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Events for April 02, 2019

  • CS Colloquium: Xinyu Wang (UT Austin) - A unified program synthesis framework for automating end-user programming tasks

    Tue, Apr 02, 2019 @ 11:00 AM - 12:00 PM

    Thomas Lord Department of Computer Science

    Conferences, Lectures, & Seminars

    Speaker: Xinyu Wang, UT Austing

    Talk Title: A unified program synthesis framework for automating end-user programming tasks

    Series: CS Colloquium

    Abstract: Programming has started to become an essential skill for an increasing number of people, including novices without formal programming background. As a result, there is an increasing need for technology that can provide basic programming support to such non-expert computer end-users. Program synthesis, as a technique for automatically generating programs from high-level specifications, has been used to automate real-world programming tasks in a number of application domains (such as spreadsheet programming and data science) that non-expert users struggle with. However, developing specialized synthesizers for these domains is notoriously hard.

    In this talk, I will describe a unified program synthesis framework that can be applied broadly to automating tasks across different application domains. This framework is also efficient and achieves orders of magnitude improvement in terms of synthesis speed compared to existing techniques. In particular, I have used this framework to build synthesizers for three different application domains and achieved up to 450x speed-up compared to state-of-the-art synthesis techniques.

    This lecture satisfies requirements for CSCI 591: Research Colloquium.

    Biography: Xinyu Wang is a PhD candidate at UT Austin advised by Isil Dillig. He works at the intersection of programming languages, software engineering and formal methods. He is interested in developing foundational program synthesis techniques that are applicable to automating real-world programming tasks.

    Host: Chao Wang

    Location: Olin Hall of Engineering (OHE) - 132

    Audiences: Everyone Is Invited

    Contact: Assistant to CS chair

  • ECE Seminar: Towards Embodied Visual Intelligence

    Tue, Apr 02, 2019 @ 11:00 AM - 12:00 PM

    Ming Hsieh Department of Electrical and Computer Engineering

    Conferences, Lectures, & Seminars

    Speaker: Dinesh Jayaraman, Postdoctoral Scholar/University of California, Berkeley

    Talk Title: Towards Embodied Visual Intelligence

    Abstract: What would it mean for a machine to see the world? Computer vision has recently made great progress on problems such as finding categories of objects and scenes, and poses of people in images. However, studying such tasks in isolated disembodied contexts, divorced from the physical source of their images, is insufficient to build intelligent visual agents. My research focuses on remarrying vision to action, by asking: how might vision benefit from the ability to act in the world, and vice versa? Could embodied visual agents teach themselves through interaction and experimentation? Are there actions they might perform to improve their visual perception? How might they construct visual plans to achieve long-term action goals? In my talk, I will set up the context for these questions, and cover some strands of my work addressing them, proposing approaches for self-supervised learning through proprioception, visual prediction for decomposing complex control tasks, and active perception. Finally, I will discuss my long-term vision and directions that I hope to work on in the next several years.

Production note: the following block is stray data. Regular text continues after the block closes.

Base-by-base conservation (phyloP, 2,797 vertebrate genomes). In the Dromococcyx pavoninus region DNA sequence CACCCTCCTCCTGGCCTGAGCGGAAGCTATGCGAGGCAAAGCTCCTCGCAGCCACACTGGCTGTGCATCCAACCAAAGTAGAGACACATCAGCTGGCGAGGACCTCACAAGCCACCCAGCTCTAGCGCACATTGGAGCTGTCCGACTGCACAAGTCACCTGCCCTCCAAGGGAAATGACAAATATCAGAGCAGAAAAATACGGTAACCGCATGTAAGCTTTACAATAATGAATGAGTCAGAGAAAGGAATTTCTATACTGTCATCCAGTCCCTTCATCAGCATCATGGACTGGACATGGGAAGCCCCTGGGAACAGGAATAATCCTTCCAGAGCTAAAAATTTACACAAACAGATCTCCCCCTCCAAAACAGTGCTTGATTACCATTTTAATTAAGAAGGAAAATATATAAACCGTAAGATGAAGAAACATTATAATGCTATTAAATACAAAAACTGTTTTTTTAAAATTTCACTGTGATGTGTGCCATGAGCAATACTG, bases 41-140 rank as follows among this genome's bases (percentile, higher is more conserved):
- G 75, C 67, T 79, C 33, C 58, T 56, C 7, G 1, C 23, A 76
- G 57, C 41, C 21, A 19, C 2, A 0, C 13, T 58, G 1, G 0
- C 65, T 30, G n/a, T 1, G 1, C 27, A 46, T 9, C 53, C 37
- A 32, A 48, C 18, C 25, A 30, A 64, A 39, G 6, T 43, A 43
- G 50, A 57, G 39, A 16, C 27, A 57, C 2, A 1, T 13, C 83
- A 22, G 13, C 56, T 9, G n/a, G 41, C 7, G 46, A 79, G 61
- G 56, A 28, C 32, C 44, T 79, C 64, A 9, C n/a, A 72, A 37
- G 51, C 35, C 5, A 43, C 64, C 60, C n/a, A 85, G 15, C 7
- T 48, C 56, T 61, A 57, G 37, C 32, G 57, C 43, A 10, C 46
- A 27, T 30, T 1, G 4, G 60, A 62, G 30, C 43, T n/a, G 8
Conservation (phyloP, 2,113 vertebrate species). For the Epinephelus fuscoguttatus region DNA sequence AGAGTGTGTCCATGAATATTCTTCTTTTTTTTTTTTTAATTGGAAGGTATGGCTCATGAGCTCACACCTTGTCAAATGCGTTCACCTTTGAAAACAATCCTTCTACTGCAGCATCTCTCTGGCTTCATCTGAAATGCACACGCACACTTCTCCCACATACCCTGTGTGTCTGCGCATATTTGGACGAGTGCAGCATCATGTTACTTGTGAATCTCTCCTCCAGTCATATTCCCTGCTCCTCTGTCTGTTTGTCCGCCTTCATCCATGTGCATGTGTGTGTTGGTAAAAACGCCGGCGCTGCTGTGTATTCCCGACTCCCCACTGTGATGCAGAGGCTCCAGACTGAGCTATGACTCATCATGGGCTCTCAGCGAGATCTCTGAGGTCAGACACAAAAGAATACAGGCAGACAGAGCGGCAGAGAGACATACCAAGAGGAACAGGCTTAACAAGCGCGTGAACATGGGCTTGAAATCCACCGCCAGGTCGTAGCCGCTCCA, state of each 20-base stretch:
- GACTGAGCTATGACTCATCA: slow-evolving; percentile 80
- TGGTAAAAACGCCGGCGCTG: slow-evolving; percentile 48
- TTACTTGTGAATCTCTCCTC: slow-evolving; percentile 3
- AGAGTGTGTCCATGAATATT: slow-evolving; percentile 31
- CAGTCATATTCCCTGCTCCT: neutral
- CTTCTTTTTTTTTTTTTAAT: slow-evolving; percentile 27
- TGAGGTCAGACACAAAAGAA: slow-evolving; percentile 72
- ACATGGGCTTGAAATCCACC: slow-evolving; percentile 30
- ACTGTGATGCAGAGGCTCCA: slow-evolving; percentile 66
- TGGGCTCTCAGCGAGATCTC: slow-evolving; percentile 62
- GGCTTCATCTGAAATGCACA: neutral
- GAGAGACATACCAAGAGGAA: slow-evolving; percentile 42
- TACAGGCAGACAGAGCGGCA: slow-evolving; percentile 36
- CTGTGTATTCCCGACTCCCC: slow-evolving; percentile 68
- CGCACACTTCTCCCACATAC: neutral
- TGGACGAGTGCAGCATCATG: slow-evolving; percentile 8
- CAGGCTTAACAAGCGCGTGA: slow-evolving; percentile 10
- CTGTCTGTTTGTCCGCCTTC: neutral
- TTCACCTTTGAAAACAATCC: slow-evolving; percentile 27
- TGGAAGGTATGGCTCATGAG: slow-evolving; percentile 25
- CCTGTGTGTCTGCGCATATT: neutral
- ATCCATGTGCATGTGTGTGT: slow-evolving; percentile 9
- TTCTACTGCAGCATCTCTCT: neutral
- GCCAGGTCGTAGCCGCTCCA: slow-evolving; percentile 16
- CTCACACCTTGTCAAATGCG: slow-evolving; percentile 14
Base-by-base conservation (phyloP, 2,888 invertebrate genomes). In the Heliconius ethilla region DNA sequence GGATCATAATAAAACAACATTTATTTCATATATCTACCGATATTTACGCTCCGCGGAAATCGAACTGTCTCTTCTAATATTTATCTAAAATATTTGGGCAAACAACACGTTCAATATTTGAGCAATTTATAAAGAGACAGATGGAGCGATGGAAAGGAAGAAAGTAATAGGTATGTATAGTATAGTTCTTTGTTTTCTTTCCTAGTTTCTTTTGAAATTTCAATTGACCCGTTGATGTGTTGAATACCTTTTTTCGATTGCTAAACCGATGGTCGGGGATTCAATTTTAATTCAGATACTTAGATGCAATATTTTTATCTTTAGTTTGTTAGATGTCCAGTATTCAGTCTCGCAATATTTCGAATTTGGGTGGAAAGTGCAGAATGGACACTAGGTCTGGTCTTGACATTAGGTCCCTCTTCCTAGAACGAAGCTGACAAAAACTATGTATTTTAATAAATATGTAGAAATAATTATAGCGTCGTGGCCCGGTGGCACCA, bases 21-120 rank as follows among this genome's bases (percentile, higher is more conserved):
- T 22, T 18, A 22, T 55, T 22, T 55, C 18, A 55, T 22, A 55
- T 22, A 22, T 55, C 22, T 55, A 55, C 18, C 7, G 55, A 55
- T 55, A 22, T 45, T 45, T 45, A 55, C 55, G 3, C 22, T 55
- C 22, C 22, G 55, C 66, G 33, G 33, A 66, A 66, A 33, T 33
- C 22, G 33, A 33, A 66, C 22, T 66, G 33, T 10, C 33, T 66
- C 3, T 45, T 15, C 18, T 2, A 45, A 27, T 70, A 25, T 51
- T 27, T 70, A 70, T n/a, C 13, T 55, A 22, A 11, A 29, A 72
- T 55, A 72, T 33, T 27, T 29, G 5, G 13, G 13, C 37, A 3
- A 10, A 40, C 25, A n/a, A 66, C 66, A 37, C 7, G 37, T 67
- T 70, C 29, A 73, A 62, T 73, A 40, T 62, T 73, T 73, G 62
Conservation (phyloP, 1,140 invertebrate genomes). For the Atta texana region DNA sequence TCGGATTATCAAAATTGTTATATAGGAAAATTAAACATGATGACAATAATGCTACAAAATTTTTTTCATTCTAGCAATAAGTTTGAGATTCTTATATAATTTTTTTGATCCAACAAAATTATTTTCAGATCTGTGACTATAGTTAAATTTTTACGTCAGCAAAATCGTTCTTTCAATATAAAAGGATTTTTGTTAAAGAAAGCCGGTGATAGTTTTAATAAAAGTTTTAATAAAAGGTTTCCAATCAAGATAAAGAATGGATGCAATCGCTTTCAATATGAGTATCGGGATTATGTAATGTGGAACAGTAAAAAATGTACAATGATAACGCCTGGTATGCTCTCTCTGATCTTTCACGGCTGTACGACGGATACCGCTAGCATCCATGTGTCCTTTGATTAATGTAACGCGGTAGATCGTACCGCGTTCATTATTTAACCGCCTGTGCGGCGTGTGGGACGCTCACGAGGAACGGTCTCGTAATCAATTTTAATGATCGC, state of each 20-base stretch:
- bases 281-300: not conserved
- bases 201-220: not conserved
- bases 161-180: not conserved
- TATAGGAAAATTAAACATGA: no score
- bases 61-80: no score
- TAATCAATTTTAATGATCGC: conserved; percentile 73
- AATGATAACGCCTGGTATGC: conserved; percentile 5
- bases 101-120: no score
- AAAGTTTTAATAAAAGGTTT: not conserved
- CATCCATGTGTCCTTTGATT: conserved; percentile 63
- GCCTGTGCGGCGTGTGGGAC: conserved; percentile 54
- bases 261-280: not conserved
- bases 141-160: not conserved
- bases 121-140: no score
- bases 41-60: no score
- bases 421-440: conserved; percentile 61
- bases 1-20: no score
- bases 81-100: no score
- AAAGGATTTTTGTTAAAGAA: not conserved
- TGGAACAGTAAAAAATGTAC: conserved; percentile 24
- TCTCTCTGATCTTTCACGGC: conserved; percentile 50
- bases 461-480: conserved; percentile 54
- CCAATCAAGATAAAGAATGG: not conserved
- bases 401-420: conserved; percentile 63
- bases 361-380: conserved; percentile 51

Biography: Dinesh Jayaraman is a postdoctoral scholar at UC Berkeley. He received his PhD from UT Austin (2017) and B. Tech from IIT Madras (2011). His research interests are broadly in computer vision, robotics, and machine learning. In the last few years, he has worked on visual prediction, active perception, self-supervised visual learning, visuo-tactile robotic manipulation, semantic visual attributes, and zero-shot categorization. He has received an ACCV Best Application Paper Award (2016), a Samsung PhD Fellowship (2016), a UT Austin Graduate Dean's Fellowship (2016), and a Microelectronics and Computer Development Fellowship Award (2011). He has published in and reviewed for conferences and journals in computer vision, machine learning, and robotics, received a CVPR Outstanding Reviewer Award (2016), is as an Area Chair for NeurIPS (2018 & 2019).